Police recently released a video from a September 5th shooting. An innocent young lady was shot and killed at a gun range in Rancho Cucamonga. The video shows a 34-year-old male on the firing line while the 36-year-old female victim sits in a chair slightly behind him and to his left. The male is attempting to unload the gun. While doing so, the muzzle is directed towards the female victim. The female is aware of and watching the male but doesn't recognize the danger. As expected, the gun discharges when the male squeezes the trigger. A round grazes the male's arm and strikes the female in the abdomen. The female ultimately dies at the hospital and the male survives. This is just one of many tragic examples of an incident that is 100% avoidable.
I've been to many gun ranges across the country. Many of them are open to the public. Although I am not certain of the exact percentage, I am comfortable saying that in nearly every instance, I have witnessed awful firearm handling. I am not talking about poor technique if only it were that benign. No, the problem is far worse.
Muzzles pointed at humans and various body parts. Guns pointed in directions all around the shooting range, all except at the supposed target. Trigger fingers that seem inexplicably stuck to the trigger, regardless of where the muzzle is pointing. Basic stuff, yet the violations have been so prevalent that unless there are no other shooters on the line, I won't go to a public indoor range.
Any social media post reporting firearm negligence will be sure to have hundreds of comments from people who have never made a mistake with their firearm. I don't necessarily agree with those who say that just because of the incident, the person in the video had/has no business handling firearms. Really? I am willing to bet that every person who has carried and handled firearms routinely for several years has either knowingly or unknowingly violated a firearm safety rule. And no, I am not saying we should accept that, but as imperfect humans, we make mistakes. Especially so when we are learning or haven't had good instruction.
As a firearm instructor, the percentage of people that have an issue keeping their finger on the trigger when it shouldn't be is around 50%. These are new shooters and those who 'have grown up around guns.' They haven't shot themselves or someone else, not because they are safe with the firearm, which they are not. They don't have that story to tell because it just hasn't happened YET.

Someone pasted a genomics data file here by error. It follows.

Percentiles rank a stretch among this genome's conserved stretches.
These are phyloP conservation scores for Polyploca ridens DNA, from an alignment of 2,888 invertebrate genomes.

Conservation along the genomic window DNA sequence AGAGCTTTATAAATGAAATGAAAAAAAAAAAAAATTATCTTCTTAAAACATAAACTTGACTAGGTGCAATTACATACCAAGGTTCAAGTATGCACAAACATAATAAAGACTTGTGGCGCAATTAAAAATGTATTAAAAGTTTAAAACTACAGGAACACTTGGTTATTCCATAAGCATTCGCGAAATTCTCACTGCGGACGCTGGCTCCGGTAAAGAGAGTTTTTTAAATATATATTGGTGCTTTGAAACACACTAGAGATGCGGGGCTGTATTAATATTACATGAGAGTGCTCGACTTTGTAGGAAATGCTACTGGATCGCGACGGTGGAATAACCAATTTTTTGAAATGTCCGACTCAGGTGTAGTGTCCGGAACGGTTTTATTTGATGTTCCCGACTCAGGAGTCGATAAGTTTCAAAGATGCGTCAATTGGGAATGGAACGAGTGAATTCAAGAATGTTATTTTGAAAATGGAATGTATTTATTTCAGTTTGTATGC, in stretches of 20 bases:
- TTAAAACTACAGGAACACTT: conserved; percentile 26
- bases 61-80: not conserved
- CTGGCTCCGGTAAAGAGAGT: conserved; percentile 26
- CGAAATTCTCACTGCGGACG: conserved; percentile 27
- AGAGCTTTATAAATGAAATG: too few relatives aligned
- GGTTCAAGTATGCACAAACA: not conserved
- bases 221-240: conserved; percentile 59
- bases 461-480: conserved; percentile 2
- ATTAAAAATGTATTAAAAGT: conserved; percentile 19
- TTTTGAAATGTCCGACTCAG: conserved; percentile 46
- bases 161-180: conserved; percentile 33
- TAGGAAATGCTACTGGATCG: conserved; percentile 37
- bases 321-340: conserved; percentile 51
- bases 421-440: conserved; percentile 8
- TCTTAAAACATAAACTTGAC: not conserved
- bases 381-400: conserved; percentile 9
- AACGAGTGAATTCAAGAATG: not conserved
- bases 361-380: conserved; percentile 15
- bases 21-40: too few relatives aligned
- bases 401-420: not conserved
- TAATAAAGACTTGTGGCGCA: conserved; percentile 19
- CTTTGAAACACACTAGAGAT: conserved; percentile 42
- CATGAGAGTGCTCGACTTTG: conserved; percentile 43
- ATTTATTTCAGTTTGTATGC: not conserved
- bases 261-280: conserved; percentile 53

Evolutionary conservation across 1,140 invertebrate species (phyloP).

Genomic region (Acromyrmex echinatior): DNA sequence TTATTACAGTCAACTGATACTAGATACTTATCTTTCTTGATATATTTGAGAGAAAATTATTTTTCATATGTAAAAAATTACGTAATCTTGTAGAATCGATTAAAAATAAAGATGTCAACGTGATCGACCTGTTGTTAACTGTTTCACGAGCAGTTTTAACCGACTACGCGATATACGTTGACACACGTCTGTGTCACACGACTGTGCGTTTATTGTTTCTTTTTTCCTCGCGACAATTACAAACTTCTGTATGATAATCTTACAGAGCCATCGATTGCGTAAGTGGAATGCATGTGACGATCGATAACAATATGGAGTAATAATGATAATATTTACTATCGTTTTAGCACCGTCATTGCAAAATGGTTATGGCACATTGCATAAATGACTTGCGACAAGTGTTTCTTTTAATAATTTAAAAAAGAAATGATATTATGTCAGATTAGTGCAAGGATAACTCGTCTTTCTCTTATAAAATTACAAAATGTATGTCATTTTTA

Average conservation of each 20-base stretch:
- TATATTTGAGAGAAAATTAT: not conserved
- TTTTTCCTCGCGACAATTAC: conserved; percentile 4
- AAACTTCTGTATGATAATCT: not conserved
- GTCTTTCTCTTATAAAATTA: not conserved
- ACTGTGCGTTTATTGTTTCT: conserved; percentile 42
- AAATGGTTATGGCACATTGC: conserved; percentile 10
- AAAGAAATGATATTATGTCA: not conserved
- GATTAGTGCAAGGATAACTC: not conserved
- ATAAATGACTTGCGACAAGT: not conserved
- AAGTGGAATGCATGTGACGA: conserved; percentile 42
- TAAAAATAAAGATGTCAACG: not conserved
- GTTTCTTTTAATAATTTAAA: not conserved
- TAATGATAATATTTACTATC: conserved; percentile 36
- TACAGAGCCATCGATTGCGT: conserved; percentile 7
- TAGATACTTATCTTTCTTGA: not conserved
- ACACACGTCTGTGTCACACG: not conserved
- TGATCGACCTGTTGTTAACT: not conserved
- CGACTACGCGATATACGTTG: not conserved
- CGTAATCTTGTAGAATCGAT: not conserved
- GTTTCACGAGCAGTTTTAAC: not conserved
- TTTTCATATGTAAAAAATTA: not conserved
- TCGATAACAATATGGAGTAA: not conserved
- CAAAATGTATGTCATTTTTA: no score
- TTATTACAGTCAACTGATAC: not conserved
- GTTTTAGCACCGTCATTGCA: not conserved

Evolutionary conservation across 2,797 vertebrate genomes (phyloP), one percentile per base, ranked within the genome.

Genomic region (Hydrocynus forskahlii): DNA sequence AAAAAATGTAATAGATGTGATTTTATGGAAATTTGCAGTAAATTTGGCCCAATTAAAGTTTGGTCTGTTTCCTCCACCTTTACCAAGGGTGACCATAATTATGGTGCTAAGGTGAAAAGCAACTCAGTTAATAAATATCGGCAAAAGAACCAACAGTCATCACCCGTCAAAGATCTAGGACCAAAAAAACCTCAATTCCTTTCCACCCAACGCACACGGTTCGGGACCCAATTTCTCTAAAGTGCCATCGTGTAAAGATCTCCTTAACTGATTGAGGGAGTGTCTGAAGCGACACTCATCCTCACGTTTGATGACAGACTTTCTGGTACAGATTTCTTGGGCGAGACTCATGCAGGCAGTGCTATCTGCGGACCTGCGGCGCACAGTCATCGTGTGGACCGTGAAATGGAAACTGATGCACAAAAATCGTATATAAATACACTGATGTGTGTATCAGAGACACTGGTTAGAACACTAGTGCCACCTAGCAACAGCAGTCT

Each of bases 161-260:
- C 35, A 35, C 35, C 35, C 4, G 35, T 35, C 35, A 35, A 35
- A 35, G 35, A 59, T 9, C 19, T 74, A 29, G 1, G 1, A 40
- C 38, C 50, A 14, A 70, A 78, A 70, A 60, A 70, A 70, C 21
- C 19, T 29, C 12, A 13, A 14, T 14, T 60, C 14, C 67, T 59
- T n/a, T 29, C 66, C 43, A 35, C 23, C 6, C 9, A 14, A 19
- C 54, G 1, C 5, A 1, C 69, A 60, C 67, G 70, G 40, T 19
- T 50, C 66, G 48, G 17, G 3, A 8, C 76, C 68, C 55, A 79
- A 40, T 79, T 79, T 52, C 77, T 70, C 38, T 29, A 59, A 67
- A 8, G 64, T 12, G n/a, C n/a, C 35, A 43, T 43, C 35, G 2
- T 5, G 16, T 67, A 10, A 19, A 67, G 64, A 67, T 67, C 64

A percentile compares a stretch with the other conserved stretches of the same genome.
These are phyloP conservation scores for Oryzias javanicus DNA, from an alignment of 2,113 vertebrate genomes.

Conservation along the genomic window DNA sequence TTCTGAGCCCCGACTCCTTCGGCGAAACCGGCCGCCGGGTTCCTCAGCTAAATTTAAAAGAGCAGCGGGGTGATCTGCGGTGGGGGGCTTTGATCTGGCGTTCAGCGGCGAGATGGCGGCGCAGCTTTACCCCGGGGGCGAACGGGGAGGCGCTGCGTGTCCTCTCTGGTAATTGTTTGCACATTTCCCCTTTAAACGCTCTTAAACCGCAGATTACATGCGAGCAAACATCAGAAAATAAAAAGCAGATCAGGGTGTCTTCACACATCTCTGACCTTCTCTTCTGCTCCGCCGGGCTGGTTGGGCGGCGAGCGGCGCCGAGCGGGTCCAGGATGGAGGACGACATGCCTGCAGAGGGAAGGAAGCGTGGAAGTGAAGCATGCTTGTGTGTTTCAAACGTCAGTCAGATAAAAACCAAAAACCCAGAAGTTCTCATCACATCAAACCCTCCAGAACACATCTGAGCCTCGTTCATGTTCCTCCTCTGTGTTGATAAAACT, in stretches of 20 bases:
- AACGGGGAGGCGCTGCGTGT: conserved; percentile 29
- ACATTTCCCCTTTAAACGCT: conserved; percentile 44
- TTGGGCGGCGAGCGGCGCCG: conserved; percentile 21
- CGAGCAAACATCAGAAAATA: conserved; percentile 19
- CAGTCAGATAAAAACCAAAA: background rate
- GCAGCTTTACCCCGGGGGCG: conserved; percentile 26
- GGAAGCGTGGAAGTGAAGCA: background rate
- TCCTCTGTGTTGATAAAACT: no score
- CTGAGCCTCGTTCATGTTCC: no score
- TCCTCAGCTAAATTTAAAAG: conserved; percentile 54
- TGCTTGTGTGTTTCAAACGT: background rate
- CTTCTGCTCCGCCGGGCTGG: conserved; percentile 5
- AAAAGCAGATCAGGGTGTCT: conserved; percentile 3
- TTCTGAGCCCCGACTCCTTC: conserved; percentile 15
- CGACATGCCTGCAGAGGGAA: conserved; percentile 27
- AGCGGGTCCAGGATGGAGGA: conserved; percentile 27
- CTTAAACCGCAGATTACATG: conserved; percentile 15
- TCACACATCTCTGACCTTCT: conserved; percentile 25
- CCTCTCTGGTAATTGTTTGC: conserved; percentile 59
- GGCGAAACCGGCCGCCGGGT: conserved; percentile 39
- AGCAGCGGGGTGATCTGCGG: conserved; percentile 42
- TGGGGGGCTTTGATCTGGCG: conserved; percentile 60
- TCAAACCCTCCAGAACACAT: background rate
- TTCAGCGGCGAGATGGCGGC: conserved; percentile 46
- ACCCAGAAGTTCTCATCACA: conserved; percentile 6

The truth is, 'growing up around guns' doesn't make you a responsible and safe gun owner. And it doesn't mean you safely handle the firearm because you haven't yet accidentally shot yourself or someone else. So what is the solution?
There isn't one thing, but for starters, we need to humble ourselves and be open to instruction. Regardless of how long you have 'been around guns' you need to educate yourself on proper gun handling. Before you buy a bunch of cool accessories and bedazzle your firearm, learn how to use it. Not on a square range, but how to handle the gun when there isn't a berm, a firing line, a bench rest, and an RSO. Look for reputable instructors whose teaching has been vetted not only by students but other instructors.
First, learn the fundamentals. Not the fundamentals of marksmanship. The fundamentals of firearm HANDLING. Many reputable instructors publish or make available videos of fundamental firearm handling skills. Who cares if you can shoot a bullseye if you can't keep your finger off the trigger? What good is being able to align the sights if you can't safely take the gun apart? Learn how to handle the gun safely, then you can progress to becoming proficient with it.
It is hard to practice, train, and become proficient because you shot yourself dead. And an incident where you negligently shoot someone else may keep you from ever wanting to learn how to use a firearm appropriately. Professional firearm training is not cheap. But how much is your life or someone else's life worth?